Neonatology is a medical specialty that deals with the care of newborns. It’s a subspecialty of pediatrics. In recent years, neonatologists have taken steps to demystify infant care. Part of that means confronting myths about caring for babies that have existed for generations.

Typically, these myths are spread by well-meaning friends and families. They want to help new parents and truly believe they’re passing on sound advice. However, much of this advice is badly out of date. Evidence-based medicine supported by double-blind trials has disproved much of it.

Nutrition and diet are common areas where myths abound. There are several nutrition myths about preemies and full-term babies. Nutrition myths can be focused on what babies eat, how they are fed and how their meals are prepared.

An example of a nutrition myth is that infant formula must be sterilized before feedings. This hasn’t been a recommended practice since the 1950s. In developed countries with clean water, preparing bottles with clean tap water is sufficient. Bottles and nipples should, of course, be washed with soap and water. But boiling is not necessary.

Other myths that persist are often centered on fevers. Parents misunderstand which fevers are serious. They can also attribute fevers to milestones like teething. Studies since the 1990s have shown that there’s actually no link between fever and teething. Even on days when new teeth erupt, an average temperature should not be above 100 degrees. This is a slight elevation, but not a dangerous fever.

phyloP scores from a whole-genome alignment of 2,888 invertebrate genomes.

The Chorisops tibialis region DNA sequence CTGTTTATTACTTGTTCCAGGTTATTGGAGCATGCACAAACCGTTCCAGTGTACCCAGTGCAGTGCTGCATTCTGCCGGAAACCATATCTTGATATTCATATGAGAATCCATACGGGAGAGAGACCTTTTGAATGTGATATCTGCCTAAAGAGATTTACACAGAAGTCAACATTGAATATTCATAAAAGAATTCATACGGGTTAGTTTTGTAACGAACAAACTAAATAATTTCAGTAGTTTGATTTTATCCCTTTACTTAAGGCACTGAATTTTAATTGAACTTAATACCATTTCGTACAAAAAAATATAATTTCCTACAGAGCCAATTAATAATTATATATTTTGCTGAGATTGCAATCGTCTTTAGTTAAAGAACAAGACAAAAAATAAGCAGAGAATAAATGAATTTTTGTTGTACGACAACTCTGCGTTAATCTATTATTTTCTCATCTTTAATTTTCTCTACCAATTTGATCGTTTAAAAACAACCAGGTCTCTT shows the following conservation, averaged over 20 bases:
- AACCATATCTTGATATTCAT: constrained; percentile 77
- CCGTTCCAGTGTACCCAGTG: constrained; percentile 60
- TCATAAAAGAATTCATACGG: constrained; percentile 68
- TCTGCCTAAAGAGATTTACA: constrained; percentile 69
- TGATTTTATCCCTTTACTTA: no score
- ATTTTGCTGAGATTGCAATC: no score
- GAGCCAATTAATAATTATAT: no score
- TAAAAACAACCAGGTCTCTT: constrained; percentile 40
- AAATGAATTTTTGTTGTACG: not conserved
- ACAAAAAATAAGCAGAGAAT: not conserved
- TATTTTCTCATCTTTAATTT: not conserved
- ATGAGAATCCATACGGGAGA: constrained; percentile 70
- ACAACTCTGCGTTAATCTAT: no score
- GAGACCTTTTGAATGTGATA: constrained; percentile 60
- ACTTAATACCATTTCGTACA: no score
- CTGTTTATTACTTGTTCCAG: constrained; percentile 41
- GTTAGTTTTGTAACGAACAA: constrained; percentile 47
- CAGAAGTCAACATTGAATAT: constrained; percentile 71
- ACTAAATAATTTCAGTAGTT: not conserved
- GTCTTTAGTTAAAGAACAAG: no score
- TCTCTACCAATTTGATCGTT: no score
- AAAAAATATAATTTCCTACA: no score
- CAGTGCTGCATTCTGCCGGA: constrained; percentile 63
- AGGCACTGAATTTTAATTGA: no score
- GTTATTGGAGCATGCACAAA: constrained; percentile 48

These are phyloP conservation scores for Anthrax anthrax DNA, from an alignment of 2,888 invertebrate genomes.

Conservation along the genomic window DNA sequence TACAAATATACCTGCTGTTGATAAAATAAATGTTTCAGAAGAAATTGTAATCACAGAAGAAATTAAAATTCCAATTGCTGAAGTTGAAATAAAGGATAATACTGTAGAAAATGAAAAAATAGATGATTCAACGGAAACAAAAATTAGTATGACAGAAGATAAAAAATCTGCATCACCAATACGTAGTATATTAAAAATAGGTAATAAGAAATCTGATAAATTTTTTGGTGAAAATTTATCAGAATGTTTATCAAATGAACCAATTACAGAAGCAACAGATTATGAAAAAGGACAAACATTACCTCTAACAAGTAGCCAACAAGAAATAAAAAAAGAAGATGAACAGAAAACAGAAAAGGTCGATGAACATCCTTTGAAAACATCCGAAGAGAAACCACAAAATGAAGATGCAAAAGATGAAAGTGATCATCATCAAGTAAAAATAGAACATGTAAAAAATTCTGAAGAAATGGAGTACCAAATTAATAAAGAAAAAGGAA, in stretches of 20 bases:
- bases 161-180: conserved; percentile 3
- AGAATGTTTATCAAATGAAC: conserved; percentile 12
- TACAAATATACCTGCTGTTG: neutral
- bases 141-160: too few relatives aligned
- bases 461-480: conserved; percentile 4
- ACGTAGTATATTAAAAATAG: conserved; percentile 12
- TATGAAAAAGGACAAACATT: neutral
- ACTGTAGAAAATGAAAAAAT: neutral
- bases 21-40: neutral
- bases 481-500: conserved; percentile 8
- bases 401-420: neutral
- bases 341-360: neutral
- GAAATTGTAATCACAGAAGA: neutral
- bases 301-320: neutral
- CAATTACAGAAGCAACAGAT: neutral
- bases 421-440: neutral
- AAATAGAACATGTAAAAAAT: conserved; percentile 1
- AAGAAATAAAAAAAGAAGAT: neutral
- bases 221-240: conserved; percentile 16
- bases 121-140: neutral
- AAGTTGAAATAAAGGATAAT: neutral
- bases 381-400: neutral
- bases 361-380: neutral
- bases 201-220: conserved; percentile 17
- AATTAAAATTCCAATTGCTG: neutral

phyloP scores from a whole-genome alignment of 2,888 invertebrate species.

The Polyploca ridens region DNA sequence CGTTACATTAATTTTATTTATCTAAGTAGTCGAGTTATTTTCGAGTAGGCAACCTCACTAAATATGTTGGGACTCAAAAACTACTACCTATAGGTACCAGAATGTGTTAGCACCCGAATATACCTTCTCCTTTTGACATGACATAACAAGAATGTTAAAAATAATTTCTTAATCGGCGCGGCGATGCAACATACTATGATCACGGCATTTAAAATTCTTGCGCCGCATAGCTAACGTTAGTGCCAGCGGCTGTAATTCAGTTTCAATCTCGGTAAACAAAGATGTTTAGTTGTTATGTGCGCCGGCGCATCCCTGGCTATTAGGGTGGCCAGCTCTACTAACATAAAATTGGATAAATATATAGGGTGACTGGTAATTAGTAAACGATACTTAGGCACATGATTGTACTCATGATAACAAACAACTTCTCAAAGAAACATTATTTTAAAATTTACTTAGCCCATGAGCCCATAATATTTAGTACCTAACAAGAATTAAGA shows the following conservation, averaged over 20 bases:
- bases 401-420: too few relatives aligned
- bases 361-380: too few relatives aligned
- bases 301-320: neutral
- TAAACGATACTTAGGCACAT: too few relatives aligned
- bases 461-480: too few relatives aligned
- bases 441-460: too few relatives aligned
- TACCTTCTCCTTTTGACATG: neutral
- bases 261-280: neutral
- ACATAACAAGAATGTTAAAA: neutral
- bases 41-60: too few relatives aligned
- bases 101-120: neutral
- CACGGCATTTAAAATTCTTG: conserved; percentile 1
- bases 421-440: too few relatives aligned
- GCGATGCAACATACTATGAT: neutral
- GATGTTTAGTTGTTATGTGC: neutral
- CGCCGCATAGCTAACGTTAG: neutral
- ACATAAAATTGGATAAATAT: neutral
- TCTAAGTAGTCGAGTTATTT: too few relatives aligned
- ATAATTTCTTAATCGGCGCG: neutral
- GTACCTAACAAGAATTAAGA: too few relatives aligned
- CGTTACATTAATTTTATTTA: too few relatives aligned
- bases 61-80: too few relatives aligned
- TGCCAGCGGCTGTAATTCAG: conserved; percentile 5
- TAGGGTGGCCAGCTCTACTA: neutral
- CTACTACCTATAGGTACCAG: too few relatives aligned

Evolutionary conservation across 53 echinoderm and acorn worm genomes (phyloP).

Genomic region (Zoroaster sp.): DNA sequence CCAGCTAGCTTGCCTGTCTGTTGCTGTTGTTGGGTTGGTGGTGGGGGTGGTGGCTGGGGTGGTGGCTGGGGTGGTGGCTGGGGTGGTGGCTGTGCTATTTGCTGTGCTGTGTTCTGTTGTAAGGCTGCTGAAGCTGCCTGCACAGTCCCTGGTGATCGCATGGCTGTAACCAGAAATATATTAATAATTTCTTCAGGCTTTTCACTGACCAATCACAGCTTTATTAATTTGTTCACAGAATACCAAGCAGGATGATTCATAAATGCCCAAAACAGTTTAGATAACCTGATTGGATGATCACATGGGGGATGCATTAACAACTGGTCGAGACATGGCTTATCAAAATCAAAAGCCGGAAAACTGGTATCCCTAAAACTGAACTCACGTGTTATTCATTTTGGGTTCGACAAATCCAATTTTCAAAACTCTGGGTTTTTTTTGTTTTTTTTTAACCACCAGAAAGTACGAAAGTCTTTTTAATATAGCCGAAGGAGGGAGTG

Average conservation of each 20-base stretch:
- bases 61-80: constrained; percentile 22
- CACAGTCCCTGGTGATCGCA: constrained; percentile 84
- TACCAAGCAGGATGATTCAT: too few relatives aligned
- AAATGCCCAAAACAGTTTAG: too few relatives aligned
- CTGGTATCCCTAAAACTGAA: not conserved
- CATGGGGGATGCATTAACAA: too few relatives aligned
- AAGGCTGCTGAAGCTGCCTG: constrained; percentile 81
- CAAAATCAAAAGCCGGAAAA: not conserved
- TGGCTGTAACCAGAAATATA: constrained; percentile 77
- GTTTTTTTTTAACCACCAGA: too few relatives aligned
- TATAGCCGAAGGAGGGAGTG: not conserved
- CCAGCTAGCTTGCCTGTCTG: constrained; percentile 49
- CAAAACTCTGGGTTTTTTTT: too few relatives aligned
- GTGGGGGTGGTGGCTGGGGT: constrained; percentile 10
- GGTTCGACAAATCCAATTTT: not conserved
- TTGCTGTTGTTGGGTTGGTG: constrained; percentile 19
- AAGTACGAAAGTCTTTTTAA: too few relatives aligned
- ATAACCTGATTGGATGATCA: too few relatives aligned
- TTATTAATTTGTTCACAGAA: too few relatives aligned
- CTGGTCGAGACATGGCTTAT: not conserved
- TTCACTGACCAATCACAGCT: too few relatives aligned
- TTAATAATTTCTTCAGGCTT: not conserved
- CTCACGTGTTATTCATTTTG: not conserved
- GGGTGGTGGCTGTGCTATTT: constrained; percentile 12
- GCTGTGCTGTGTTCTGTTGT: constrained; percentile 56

Parents typically see fevers of about 102 as serious, high fevers. This is rarely the case. While calling a pediatrician can be prudent in these cases, typically the fever itself is not serious. Causes of fever can also be misunderstood, even by medical professionals. Sometimes, doctors attribute fever in newborns to dehydration. While this may be the case, it’s also important to rule out causes like infection before settling on that diagnosis.

It’s important to continue to talk about these neonatology myths. They are often handed down from previous generations in families. While they represent advice that was cutting-edge in the past, they can create more work for parents in the present. Medical professionals should also ensure that they are keeping up with literature, so that they can avoid pitfalls in treating newborn babies.